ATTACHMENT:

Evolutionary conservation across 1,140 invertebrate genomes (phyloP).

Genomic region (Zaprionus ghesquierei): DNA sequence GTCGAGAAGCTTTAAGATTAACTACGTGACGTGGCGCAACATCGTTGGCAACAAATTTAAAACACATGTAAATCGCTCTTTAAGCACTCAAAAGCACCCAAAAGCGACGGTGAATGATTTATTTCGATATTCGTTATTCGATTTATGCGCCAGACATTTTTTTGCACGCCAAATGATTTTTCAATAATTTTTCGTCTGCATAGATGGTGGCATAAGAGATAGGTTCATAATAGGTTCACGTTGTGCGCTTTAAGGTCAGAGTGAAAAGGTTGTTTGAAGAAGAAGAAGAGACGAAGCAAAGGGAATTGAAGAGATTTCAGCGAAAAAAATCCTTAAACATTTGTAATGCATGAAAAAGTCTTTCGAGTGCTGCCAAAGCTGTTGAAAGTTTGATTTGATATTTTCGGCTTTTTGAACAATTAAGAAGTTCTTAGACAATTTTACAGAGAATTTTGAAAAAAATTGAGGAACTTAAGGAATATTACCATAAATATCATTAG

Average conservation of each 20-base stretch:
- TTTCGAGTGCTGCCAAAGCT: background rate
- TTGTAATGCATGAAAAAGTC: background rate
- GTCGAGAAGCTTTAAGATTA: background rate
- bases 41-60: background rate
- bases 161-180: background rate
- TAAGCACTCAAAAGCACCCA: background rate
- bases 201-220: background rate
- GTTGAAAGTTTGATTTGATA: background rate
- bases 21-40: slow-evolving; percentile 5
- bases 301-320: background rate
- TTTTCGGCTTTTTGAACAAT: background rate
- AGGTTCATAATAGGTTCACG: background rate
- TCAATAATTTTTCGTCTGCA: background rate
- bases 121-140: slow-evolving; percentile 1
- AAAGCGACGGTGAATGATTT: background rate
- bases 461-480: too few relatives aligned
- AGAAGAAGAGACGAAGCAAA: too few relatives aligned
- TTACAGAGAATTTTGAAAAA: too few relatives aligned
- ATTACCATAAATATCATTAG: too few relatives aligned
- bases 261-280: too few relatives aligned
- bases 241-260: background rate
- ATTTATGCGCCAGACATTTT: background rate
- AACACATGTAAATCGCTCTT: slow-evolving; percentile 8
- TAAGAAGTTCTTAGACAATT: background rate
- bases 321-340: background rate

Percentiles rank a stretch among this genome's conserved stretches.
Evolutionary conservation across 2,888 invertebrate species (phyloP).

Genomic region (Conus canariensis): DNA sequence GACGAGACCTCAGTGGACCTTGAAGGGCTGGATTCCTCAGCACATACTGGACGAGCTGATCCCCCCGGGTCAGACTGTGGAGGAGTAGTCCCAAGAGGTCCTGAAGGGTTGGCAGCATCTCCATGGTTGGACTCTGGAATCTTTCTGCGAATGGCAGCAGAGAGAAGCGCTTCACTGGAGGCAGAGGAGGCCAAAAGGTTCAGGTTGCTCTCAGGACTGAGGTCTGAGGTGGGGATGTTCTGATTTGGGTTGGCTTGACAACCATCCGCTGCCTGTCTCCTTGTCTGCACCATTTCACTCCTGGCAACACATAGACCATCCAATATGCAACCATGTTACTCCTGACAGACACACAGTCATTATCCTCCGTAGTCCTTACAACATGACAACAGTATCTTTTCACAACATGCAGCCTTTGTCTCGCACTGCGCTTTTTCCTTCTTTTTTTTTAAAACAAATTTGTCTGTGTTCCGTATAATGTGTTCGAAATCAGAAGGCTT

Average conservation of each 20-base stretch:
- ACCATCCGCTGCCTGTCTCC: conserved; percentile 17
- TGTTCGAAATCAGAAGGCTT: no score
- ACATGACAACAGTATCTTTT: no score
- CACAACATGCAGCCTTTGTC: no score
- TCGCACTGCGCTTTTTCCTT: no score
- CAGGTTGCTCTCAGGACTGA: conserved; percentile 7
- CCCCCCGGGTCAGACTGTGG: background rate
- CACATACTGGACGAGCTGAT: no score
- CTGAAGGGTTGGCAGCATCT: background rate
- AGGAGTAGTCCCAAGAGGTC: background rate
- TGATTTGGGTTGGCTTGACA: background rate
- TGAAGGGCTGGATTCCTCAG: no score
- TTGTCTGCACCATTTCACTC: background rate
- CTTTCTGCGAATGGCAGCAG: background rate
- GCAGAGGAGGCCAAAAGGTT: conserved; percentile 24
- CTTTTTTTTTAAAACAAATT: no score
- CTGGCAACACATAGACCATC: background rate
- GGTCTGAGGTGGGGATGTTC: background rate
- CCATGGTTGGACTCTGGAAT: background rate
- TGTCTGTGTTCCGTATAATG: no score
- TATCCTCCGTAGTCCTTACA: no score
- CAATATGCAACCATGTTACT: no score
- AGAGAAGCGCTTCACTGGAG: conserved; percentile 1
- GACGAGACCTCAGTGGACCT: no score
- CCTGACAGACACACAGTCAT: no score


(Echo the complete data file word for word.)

Evolutionary conservation across 1,140 invertebrate genomes (phyloP).

Genomic region (Zaprionus ghesquierei): DNA sequence GTCGAGAAGCTTTAAGATTAACTACGTGACGTGGCGCAACATCGTTGGCAACAAATTTAAAACACATGTAAATCGCTCTTTAAGCACTCAAAAGCACCCAAAAGCGACGGTGAATGATTTATTTCGATATTCGTTATTCGATTTATGCGCCAGACATTTTTTTGCACGCCAAATGATTTTTCAATAATTTTTCGTCTGCATAGATGGTGGCATAAGAGATAGGTTCATAATAGGTTCACGTTGTGCGCTTTAAGGTCAGAGTGAAAAGGTTGTTTGAAGAAGAAGAAGAGACGAAGCAAAGGGAATTGAAGAGATTTCAGCGAAAAAAATCCTTAAACATTTGTAATGCATGAAAAAGTCTTTCGAGTGCTGCCAAAGCTGTTGAAAGTTTGATTTGATATTTTCGGCTTTTTGAACAATTAAGAAGTTCTTAGACAATTTTACAGAGAATTTTGAAAAAAATTGAGGAACTTAAGGAATATTACCATAAATATCATTAG

Average conservation of each 20-base stretch:
- TTTCGAGTGCTGCCAAAGCT: background rate
- TTGTAATGCATGAAAAAGTC: background rate
- GTCGAGAAGCTTTAAGATTA: background rate
- bases 41-60: background rate
- bases 161-180: background rate
- TAAGCACTCAAAAGCACCCA: background rate
- bases 201-220: background rate
- GTTGAAAGTTTGATTTGATA: background rate
- bases 21-40: slow-evolving; percentile 5
- bases 301-320: background rate
- TTTTCGGCTTTTTGAACAAT: background rate
- AGGTTCATAATAGGTTCACG: background rate
- TCAATAATTTTTCGTCTGCA: background rate
- bases 121-140: slow-evolving; percentile 1
- AAAGCGACGGTGAATGATTT: background rate
- bases 461-480: too few relatives aligned
- AGAAGAAGAGACGAAGCAAA: too few relatives aligned
- TTACAGAGAATTTTGAAAAA: too few relatives aligned
- ATTACCATAAATATCATTAG: too few relatives aligned
- bases 261-280: too few relatives aligned
- bases 241-260: background rate
- ATTTATGCGCCAGACATTTT: background rate
- AACACATGTAAATCGCTCTT: slow-evolving; percentile 8
- TAAGAAGTTCTTAGACAATT: background rate
- bases 321-340: background rate

Percentiles rank a stretch among this genome's conserved stretches.
Evolutionary conservation across 2,888 invertebrate species (phyloP).

Genomic region (Conus canariensis): DNA sequence GACGAGACCTCAGTGGACCTTGAAGGGCTGGATTCCTCAGCACATACTGGACGAGCTGATCCCCCCGGGTCAGACTGTGGAGGAGTAGTCCCAAGAGGTCCTGAAGGGTTGGCAGCATCTCCATGGTTGGACTCTGGAATCTTTCTGCGAATGGCAGCAGAGAGAAGCGCTTCACTGGAGGCAGAGGAGGCCAAAAGGTTCAGGTTGCTCTCAGGACTGAGGTCTGAGGTGGGGATGTTCTGATTTGGGTTGGCTTGACAACCATCCGCTGCCTGTCTCCTTGTCTGCACCATTTCACTCCTGGCAACACATAGACCATCCAATATGCAACCATGTTACTCCTGACAGACACACAGTCATTATCCTCCGTAGTCCTTACAACATGACAACAGTATCTTTTCACAACATGCAGCCTTTGTCTCGCACTGCGCTTTTTCCTTCTTTTTTTTTAAAACAAATTTGTCTGTGTTCCGTATAATGTGTTCGAAATCAGAAGGCTT

Average conservation of each 20-base stretch:
- ACCATCCGCTGCCTGTCTCC: conserved; percentile 17
- TGTTCGAAATCAGAAGGCTT: no score
- ACATGACAACAGTATCTTTT: no score
- CACAACATGCAGCCTTTGTC: no score
- TCGCACTGCGCTTTTTCCTT: no score
- CAGGTTGCTCTCAGGACTGA: conserved; percentile 7
- CCCCCCGGGTCAGACTGTGG: background rate
- CACATACTGGACGAGCTGAT: no score
- CTGAAGGGTTGGCAGCATCT: background rate
- AGGAGTAGTCCCAAGAGGTC: background rate
- TGATTTGGGTTGGCTTGACA: background rate
- TGAAGGGCTGGATTCCTCAG: no score
- TTGTCTGCACCATTTCACTC: background rate
- CTTTCTGCGAATGGCAGCAG: background rate
- GCAGAGGAGGCCAAAAGGTT: conserved; percentile 24
- CTTTTTTTTTAAAACAAATT: no score
- CTGGCAACACATAGACCATC: background rate
- GGTCTGAGGTGGGGATGTTC: background rate
- CCATGGTTGGACTCTGGAAT: background rate
- TGTCTGTGTTCCGTATAATG: no score
- TATCCTCCGTAGTCCTTACA: no score
- CAATATGCAACCATGTTACT: no score
- AGAGAAGCGCTTCACTGGAG: conserved; percentile 1
- GACGAGACCTCAGTGGACCT: no score
- CCTGACAGACACACAGTCAT: no score